December 17, 2003 | Front Page Magazine
Saddam: The Ceaucescu of the Arabs
What happened Saturday in Iraq? Yes, coalition forces captured Saddam Hussein. But that was only the tip of the iceberg. The historic moment is in fact broader, more significant and comprehensive.
At first, you sink into the many details of the event. The commander of the one million-soldier army did not fire a shot. This was intriguing to many in the West and embarrassing to many anti-Americans in the region. “He should have killed himself,” shouted Arab nationalists and Jihadists on al-Jazeera television.
But the man who dodged arrest and conspiracies for three decades did not design himself for a heroic end. He sent about a million human beings to death, but when confronted, he surrendered. It leaves some food for thought. Isn't it true of all those who send their young men and women to death, but who refrain from performing the same sacrifice?
Also of interest in the Middle East were the images that were aired on all the networks. A series of images showing the man in his wildest appearance sent chills of different natures from country to country. The victims of horror screamed their revenge while the supporters of Pan Arabism and Islamism cried about their loss of honor and dignity. The tableau was picturesque. By the hour, the credibility of the so-called revolutionaries in the region was crumbling fast. The Arab satellite networks airing live messages by concerned citizens showed the collapse of coherence. Rabid callers from Saudi Arabia, Syria and Gaza raged against the humiliation of Saddam's Uruba, “Arabness.” They all felt aggressed by the dental check up applied on the former dictator. “You don't do this to leaders, even if you don't like them,” shouted the angry men. To whom, Arab victims of Saddam's tyranny from Iraq, Kuwait and overseas responded harshly: “Did you forget how Saddam treated his people? When Arab mouths were opened, it wasn't to check their medical records. It was to place a bullet inside.” A wedge is now widening within the Arab world. You're either holding on to the past, holding on to the Saddams of the region, or you're tearing down the walls of silence and taking the future into your own hands.
A growing detail is to be noted as well. A number of critics of the old order are coming to the forefront of expression. Out of the underground of the Arab world, many men and a few more women are getting bolder with the regional regimes. The capture of Saddam captured their minds. “So it is possible to see a dictator being arrested like this, and brought to justice,” wrote human rights activists on the leading dissident Arab website, ELAPH. The Kuwaiti daily al-Siyassa said, “no one is shielded from justice anymore.” In Lebanon, opposition activists breathed in hope, while in neighboring Syria the underground Reform Party called for a parallel measure with their own version of the Ba'ath. The region is shaking and deep-rooted heat can be felt.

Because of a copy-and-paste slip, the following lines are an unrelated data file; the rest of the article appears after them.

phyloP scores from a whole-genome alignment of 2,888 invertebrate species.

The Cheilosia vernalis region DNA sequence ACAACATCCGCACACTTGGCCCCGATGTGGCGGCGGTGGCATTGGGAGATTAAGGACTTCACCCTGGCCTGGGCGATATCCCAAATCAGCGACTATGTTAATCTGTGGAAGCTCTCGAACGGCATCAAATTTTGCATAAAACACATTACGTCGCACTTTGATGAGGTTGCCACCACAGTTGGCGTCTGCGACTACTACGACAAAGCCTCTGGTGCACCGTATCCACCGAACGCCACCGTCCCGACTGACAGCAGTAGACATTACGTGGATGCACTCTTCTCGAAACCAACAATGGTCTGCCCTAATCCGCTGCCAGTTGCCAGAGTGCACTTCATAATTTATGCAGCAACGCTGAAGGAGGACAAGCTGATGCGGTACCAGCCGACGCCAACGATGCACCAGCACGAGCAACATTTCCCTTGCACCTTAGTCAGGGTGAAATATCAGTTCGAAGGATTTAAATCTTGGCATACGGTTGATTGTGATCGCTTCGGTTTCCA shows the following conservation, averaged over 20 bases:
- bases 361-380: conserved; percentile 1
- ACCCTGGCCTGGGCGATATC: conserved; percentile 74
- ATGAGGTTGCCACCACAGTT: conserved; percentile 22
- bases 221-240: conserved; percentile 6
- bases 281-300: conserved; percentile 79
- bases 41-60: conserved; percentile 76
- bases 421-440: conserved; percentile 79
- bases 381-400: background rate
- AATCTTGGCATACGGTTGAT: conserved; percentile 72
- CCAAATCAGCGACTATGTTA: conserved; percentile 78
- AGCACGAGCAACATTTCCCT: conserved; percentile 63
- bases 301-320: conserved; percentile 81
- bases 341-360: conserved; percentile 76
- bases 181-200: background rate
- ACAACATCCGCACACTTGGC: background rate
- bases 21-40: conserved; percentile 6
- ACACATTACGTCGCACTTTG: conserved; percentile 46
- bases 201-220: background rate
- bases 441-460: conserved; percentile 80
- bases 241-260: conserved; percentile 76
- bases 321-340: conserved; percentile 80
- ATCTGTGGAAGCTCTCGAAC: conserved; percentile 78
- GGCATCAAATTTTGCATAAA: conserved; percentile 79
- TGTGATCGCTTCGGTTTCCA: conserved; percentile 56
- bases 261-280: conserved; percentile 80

While American media pundits rushed to analyze how the successful Saddam hunt fit into the November Presidential elections, the people of the Middle East have more serious questions to answer. When I received the call that Sunday morning at 5:30 a.m., I was in Montreal, a city immersed in Francophone culture. Before I found a flight back to New York, I was graciously invited to a live half-hour on the French CBC. When asked to describe my first impression of the arrest, I said one word, almost subconsciously: C'est le Ceaucescu des Arabes. (“He is the Ceaucescu of the Arabs.”) A moment of silence followed the magic comparison before the anchors nodded their heads. The images of the 1989 execution of the Romanian dictator are the most powerful comparative figures at hand. With some difference in the details, Saddam's fall is in essence the story of Ceaucescu.
But the comparison poses grave consequences. Iraq is not an isolated Rumania. It is surrounded with equally brutal regimes with their terrorist organizational extensions. The greater detail on that Sunday morning was the global wave stirred by the capturing of the Baghdad dictator. For beyond the frustration of shocked Pan Arabists and Islamists around the region, the most dramatic tribulations rocked the leaders beyond Iraqi borders. Saddam preferred to flee his palaces and hide in a hole, but he was found by the coalition of the willing. But in Tehran, Damascus, Tripoli and Khartoum, the masters of the Palaces know very well that the next time dictators would be extracted from holes, it won't necessary be by “infidel” soldiers. The power of the example has no parallel. Last Saturday, the Ceaucescu of the Arabs was caught. The victims of abuse have seen those pictures. The rest will be history in progress.
Walid Phares is a Professor of Middle East Studies and Religious Conflict and a Terrorism expert with MSNBC and a Senior Fellow with the Foundation for the Defense of Democracies.